30th October was a significant, some may say historic, day in recent Pakistani political history. This was the day when Pakistan Tehreek-e-Insaf (PTI), the political party founded by Imran Khan, former cricketer and captain of the 1992 ICC World Cup winning Pakistan team, arranged a mammoth anti-government rally at the historic Meenar-e-Pakistan in Lahore. Estimates of how many people actually attended the rally vary from fifty thousand to half a million, depending on who you ask. The common consensus is that the number was somewhere between 100 and 150 thousand, which is, in anyone’s books, is a major success, and a lot more than any pundits had expected or anticipated.
It was an emotional few hours, even watching on TV from a distance; the backdrop with the Pakistan flag, tens of thousands singing the national anthem, a sea of flag waving men, women and children from all walks of life coming together as one to exercise their democratic right of sending a message to a corrupt and incompetent leadership, both in government and in opposition, that we do not accept their hollow excuses and promises any longer. And that we can see, through their masks of piety, their truly horrible faces that have become marked and ugly with the truth of their immorality and greed.
I can only imagine what those who were there at this momentous occasion were feeling. To those who were at Minto Park last Sunday, congratulations! Even though I am not a member of the PTI and I don’t agree with everything that Imran Khan has said or done in his 15 year political life, I am a Pakistani and I envy you for having been able to witness what could be a turning point in our nation’s recent history.
Regardless of whether you agree with Imran Khan’s views and no matter whether you fully subscribe to his vision, you must agree with that he has been able to engage the emotions and ignite the passions of many millions of people (a lot of whom are in the 18 – 27 age group that we call the “youth” of Pakistan, but there are many more, like me, who are a lot older(and, hopefully, wiser) and have held diverse political views) who have been apathetic to politics, believe politicians to be, almost by definition, criminals, who it’s better to stay away from.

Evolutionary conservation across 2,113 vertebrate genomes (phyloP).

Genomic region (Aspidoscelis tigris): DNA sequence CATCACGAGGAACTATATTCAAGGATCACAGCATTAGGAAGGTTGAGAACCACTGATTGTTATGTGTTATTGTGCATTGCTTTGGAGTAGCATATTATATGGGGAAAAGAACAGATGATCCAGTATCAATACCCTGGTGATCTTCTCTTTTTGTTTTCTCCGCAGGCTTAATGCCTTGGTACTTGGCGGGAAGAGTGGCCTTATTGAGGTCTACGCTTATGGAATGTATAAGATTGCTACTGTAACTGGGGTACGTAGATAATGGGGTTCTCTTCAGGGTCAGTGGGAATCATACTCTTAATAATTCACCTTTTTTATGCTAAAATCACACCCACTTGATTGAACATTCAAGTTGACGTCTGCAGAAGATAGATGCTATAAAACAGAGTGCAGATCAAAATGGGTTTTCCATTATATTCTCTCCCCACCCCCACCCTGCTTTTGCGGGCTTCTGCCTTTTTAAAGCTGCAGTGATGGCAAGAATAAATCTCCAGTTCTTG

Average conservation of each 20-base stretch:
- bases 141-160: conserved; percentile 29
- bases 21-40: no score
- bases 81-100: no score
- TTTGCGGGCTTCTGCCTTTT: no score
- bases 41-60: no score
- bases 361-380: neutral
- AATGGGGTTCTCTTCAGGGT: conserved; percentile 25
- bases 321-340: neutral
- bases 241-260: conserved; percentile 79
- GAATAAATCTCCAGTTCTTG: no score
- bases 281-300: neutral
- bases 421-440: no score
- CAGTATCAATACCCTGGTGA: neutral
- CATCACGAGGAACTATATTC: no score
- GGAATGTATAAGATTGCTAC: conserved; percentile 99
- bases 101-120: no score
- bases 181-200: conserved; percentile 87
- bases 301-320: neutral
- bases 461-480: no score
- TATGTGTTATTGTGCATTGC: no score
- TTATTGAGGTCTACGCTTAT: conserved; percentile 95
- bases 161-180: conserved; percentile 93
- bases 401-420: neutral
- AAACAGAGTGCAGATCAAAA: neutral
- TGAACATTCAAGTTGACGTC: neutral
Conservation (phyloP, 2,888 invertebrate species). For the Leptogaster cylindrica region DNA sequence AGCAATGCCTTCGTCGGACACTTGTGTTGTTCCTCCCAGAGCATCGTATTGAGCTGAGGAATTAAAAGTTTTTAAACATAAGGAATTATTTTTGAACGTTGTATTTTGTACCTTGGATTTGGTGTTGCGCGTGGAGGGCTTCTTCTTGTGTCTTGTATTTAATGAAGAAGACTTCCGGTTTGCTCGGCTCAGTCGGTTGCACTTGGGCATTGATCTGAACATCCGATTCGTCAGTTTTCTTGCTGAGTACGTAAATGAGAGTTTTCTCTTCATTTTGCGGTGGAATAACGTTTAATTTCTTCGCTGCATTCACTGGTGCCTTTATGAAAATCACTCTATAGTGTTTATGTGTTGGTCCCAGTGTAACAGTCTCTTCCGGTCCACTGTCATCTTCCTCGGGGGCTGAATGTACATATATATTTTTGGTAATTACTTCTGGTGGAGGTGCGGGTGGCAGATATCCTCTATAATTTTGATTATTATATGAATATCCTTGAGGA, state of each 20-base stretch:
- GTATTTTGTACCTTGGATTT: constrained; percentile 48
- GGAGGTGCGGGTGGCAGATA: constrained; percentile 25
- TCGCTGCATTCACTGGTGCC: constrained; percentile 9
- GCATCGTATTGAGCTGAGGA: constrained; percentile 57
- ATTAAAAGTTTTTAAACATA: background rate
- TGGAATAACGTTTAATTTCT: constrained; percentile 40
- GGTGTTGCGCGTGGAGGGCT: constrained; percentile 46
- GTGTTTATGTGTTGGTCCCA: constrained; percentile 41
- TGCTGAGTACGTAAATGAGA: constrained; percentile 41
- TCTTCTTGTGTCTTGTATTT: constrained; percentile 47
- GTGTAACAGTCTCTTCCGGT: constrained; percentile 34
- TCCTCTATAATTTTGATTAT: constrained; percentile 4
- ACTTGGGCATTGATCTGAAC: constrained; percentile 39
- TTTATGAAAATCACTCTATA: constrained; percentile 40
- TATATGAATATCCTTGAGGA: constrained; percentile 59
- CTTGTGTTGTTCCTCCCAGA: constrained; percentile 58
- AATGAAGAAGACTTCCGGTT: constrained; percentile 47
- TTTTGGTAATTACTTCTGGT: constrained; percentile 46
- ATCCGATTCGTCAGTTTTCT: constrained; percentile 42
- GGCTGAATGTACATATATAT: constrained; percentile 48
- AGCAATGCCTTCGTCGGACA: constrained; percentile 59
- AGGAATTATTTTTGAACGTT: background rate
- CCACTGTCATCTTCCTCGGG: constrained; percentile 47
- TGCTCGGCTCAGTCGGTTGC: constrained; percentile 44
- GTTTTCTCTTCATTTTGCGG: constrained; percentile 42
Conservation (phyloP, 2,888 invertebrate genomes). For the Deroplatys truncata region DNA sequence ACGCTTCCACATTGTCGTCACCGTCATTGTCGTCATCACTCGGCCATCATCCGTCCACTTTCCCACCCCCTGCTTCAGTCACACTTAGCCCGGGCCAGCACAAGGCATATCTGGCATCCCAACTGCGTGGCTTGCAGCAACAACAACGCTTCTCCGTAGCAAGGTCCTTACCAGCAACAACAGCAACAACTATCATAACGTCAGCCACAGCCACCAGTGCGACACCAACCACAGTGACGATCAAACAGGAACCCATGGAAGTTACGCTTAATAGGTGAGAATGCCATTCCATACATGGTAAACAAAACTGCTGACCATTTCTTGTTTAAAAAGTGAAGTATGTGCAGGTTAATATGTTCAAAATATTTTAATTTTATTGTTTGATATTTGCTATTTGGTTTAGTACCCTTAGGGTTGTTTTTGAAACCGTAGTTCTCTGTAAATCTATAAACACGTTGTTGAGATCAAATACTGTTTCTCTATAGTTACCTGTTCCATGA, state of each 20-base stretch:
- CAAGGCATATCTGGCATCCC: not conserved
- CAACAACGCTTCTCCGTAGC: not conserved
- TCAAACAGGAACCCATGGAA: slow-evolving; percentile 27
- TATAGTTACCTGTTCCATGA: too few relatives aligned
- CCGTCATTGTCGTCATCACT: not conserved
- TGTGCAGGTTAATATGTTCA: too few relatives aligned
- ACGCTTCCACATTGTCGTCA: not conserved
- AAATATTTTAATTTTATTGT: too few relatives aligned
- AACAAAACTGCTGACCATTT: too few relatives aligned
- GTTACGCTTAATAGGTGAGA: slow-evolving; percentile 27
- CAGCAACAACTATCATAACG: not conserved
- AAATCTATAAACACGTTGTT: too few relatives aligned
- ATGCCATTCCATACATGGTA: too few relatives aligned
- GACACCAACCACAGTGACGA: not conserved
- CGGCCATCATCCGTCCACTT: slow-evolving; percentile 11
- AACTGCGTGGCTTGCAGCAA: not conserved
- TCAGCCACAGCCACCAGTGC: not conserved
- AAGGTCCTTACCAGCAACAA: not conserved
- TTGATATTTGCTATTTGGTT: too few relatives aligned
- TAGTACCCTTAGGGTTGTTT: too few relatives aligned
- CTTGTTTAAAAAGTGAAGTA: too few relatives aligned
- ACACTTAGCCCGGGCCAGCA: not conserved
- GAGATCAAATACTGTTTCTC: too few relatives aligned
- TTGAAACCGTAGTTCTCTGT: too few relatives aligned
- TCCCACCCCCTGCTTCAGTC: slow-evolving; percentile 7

Even if you disapprove of Imran Khan’s views on certain topics, you have to agree that it is a massive achievement that political discourse is no longer considered a waste of time, that people are starting to believe that perhaps they do have a say (after all) in who holds the reins of power, and that middle-class, educated parents are willing to participate in a political rally with their teenage sons and daughters, with their retired mums and dads, with their drivers and cooks, with their friends and neighbours.
This has never been true in our country, where real politics on the ground has always been the exclusive playground of would-be MPAs and MNAs, nazims and naib nazims, union council members, patwaris, feudals, land owners, mill owners, political workers and sundry favour seekers. More recently, you can include in their ranks bhatta mafia, qabza groups, kidnappers, extortionists, dacoits, looters, thieves and all manner of organized criminal gangs, their members and their influential and powerful sponsors. That Imran Khan was able to motivate and emotionally engage the wide variety of people who turned up at Meenar-e-Pakistan that day, is no less than a miracle that I, for one, never imagined I would see in my lifetime.
I know it is hard to believe that anything constructive can be done when nothing has been managed in so many decades. I know that it is tough to imagine the military establishment letting anyone supersede their authority in matters of foreign policy. I know we cannot visualize anyone being able to stand up to the powers that really run the country. I know how hard it is to reconcile what we hear from our leaders with what we know is happening in Balochistan. I know how the current war on terror has evolved from the events of the 1980s. I know how much cynicism and bitterness has built up in many of our friends’ minds over the last 20 years or so. I know all of that. And I know that you know it, too.
But for now, in the emotionally charged mood of national and inspirational songs, of slogans and cheers, of flags and symbols, of the national anthem and the images of Jinnah and Iqbal and, of course, the status updates and tweets of Facebook and Twitter, I urge you to forget! I urge you to believe that we have, as a nation, taken the first step towards a better future! I urge you to be the visionary, be the idealist, be the CHANGE! We all know what our reality is today. I urge you to think about tomorrow! What we have now is broken. I urge you to consider your role in fixing it!
If you don’t believe Imran Khan can bring that change, that’s great! If you don’t believe this is the right way to bring about change, that’s fantastic! Find a better way, then. Advocate it, join like-minded people, cultivate your way. But please don’t be negative and cynical. That path will only lead to defeat. Keep believing, keep moving forward. If you don’t do that, the only other option is to give up.
Of course, only hoping and believing will not make anything happen. Tomorrow, in the cold light of day, when the chairs have been stacked up, when the speakers and microphones are packed away, when the guitars and drums are not on stage any longer, we will have to continue thinking. We will question, challenge, analyse, dissect, evaluate and assess. But we will do all of those things in the belief that we have a role, that maybe we can make a difference, that our future is not necessarily condemned to be as bleak as some would have us believe. And then, we will make our choice.